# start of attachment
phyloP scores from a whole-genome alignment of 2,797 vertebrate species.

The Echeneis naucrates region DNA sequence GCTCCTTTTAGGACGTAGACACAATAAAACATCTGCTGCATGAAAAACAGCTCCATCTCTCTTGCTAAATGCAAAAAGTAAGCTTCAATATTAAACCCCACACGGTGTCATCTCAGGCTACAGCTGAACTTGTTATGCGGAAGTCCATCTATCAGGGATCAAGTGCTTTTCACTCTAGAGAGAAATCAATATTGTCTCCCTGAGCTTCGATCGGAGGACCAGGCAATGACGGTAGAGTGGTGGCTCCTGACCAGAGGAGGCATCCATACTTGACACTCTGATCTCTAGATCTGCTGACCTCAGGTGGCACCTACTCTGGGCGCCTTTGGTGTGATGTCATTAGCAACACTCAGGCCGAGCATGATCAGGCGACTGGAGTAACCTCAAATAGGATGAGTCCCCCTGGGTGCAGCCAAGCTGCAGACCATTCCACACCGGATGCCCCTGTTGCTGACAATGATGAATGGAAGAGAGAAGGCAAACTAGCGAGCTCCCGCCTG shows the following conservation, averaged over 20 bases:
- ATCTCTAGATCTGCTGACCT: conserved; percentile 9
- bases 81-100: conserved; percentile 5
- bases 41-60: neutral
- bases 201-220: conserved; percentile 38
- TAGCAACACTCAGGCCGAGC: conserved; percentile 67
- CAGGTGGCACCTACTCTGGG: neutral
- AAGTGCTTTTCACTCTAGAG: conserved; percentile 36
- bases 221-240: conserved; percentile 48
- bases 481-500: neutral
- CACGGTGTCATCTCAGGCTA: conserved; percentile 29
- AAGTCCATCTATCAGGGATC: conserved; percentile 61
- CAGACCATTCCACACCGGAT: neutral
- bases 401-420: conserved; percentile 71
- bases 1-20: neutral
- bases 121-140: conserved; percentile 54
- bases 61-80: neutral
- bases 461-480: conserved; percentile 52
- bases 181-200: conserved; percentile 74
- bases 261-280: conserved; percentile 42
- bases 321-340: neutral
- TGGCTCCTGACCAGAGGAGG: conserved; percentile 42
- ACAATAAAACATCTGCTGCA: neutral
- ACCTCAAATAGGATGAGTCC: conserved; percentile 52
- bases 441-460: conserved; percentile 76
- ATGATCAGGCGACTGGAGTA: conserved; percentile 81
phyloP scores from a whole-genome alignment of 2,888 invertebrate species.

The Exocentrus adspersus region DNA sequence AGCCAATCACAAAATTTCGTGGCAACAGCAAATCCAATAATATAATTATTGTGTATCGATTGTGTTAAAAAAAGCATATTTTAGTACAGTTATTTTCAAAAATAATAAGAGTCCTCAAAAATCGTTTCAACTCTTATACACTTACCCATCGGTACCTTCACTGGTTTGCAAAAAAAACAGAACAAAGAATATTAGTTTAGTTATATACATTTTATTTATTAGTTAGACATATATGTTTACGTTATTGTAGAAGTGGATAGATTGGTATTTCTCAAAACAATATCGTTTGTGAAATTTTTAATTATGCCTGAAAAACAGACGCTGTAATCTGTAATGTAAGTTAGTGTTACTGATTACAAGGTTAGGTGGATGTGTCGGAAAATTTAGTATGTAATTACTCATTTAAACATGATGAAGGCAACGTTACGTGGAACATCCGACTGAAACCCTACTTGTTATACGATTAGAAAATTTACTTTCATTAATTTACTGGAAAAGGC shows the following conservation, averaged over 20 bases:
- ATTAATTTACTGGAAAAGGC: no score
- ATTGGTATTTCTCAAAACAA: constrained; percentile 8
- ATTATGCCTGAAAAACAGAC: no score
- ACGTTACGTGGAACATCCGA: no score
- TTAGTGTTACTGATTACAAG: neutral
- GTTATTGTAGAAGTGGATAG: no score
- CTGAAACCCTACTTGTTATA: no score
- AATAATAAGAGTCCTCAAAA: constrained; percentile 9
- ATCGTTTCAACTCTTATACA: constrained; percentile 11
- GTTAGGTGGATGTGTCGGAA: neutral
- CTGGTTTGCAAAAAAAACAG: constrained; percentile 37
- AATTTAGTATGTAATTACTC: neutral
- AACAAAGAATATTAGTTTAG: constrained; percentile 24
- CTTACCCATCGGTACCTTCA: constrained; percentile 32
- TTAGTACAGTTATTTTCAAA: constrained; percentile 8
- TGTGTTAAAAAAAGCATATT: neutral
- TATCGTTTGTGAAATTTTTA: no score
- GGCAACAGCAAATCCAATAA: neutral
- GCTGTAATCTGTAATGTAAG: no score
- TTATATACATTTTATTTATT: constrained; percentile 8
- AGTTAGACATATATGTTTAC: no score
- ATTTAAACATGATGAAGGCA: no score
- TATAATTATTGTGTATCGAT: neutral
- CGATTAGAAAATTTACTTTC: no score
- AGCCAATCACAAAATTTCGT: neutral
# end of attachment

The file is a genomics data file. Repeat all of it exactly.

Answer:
phyloP scores from a whole-genome alignment of 2,797 vertebrate species.

The Echeneis naucrates region DNA sequence GCTCCTTTTAGGACGTAGACACAATAAAACATCTGCTGCATGAAAAACAGCTCCATCTCTCTTGCTAAATGCAAAAAGTAAGCTTCAATATTAAACCCCACACGGTGTCATCTCAGGCTACAGCTGAACTTGTTATGCGGAAGTCCATCTATCAGGGATCAAGTGCTTTTCACTCTAGAGAGAAATCAATATTGTCTCCCTGAGCTTCGATCGGAGGACCAGGCAATGACGGTAGAGTGGTGGCTCCTGACCAGAGGAGGCATCCATACTTGACACTCTGATCTCTAGATCTGCTGACCTCAGGTGGCACCTACTCTGGGCGCCTTTGGTGTGATGTCATTAGCAACACTCAGGCCGAGCATGATCAGGCGACTGGAGTAACCTCAAATAGGATGAGTCCCCCTGGGTGCAGCCAAGCTGCAGACCATTCCACACCGGATGCCCCTGTTGCTGACAATGATGAATGGAAGAGAGAAGGCAAACTAGCGAGCTCCCGCCTG shows the following conservation, averaged over 20 bases:
- ATCTCTAGATCTGCTGACCT: conserved; percentile 9
- bases 81-100: conserved; percentile 5
- bases 41-60: neutral
- bases 201-220: conserved; percentile 38
- TAGCAACACTCAGGCCGAGC: conserved; percentile 67
- CAGGTGGCACCTACTCTGGG: neutral
- AAGTGCTTTTCACTCTAGAG: conserved; percentile 36
- bases 221-240: conserved; percentile 48
- bases 481-500: neutral
- CACGGTGTCATCTCAGGCTA: conserved; percentile 29
- AAGTCCATCTATCAGGGATC: conserved; percentile 61
- CAGACCATTCCACACCGGAT: neutral
- bases 401-420: conserved; percentile 71
- bases 1-20: neutral
- bases 121-140: conserved; percentile 54
- bases 61-80: neutral
- bases 461-480: conserved; percentile 52
- bases 181-200: conserved; percentile 74
- bases 261-280: conserved; percentile 42
- bases 321-340: neutral
- TGGCTCCTGACCAGAGGAGG: conserved; percentile 42
- ACAATAAAACATCTGCTGCA: neutral
- ACCTCAAATAGGATGAGTCC: conserved; percentile 52
- bases 441-460: conserved; percentile 76
- ATGATCAGGCGACTGGAGTA: conserved; percentile 81
phyloP scores from a whole-genome alignment of 2,888 invertebrate species.

The Exocentrus adspersus region DNA sequence AGCCAATCACAAAATTTCGTGGCAACAGCAAATCCAATAATATAATTATTGTGTATCGATTGTGTTAAAAAAAGCATATTTTAGTACAGTTATTTTCAAAAATAATAAGAGTCCTCAAAAATCGTTTCAACTCTTATACACTTACCCATCGGTACCTTCACTGGTTTGCAAAAAAAACAGAACAAAGAATATTAGTTTAGTTATATACATTTTATTTATTAGTTAGACATATATGTTTACGTTATTGTAGAAGTGGATAGATTGGTATTTCTCAAAACAATATCGTTTGTGAAATTTTTAATTATGCCTGAAAAACAGACGCTGTAATCTGTAATGTAAGTTAGTGTTACTGATTACAAGGTTAGGTGGATGTGTCGGAAAATTTAGTATGTAATTACTCATTTAAACATGATGAAGGCAACGTTACGTGGAACATCCGACTGAAACCCTACTTGTTATACGATTAGAAAATTTACTTTCATTAATTTACTGGAAAAGGC shows the following conservation, averaged over 20 bases:
- ATTAATTTACTGGAAAAGGC: no score
- ATTGGTATTTCTCAAAACAA: constrained; percentile 8
- ATTATGCCTGAAAAACAGAC: no score
- ACGTTACGTGGAACATCCGA: no score
- TTAGTGTTACTGATTACAAG: neutral
- GTTATTGTAGAAGTGGATAG: no score
- CTGAAACCCTACTTGTTATA: no score
- AATAATAAGAGTCCTCAAAA: constrained; percentile 9
- ATCGTTTCAACTCTTATACA: constrained; percentile 11
- GTTAGGTGGATGTGTCGGAA: neutral
- CTGGTTTGCAAAAAAAACAG: constrained; percentile 37
- AATTTAGTATGTAATTACTC: neutral
- AACAAAGAATATTAGTTTAG: constrained; percentile 24
- CTTACCCATCGGTACCTTCA: constrained; percentile 32
- TTAGTACAGTTATTTTCAAA: constrained; percentile 8
- TGTGTTAAAAAAAGCATATT: neutral
- TATCGTTTGTGAAATTTTTA: no score
- GGCAACAGCAAATCCAATAA: neutral
- GCTGTAATCTGTAATGTAAG: no score
- TTATATACATTTTATTTATT: constrained; percentile 8
- AGTTAGACATATATGTTTAC: no score
- ATTTAAACATGATGAAGGCA: no score
- TATAATTATTGTGTATCGAT: neutral
- CGATTAGAAAATTTACTTTC: no score
- AGCCAATCACAAAATTTCGT: neutral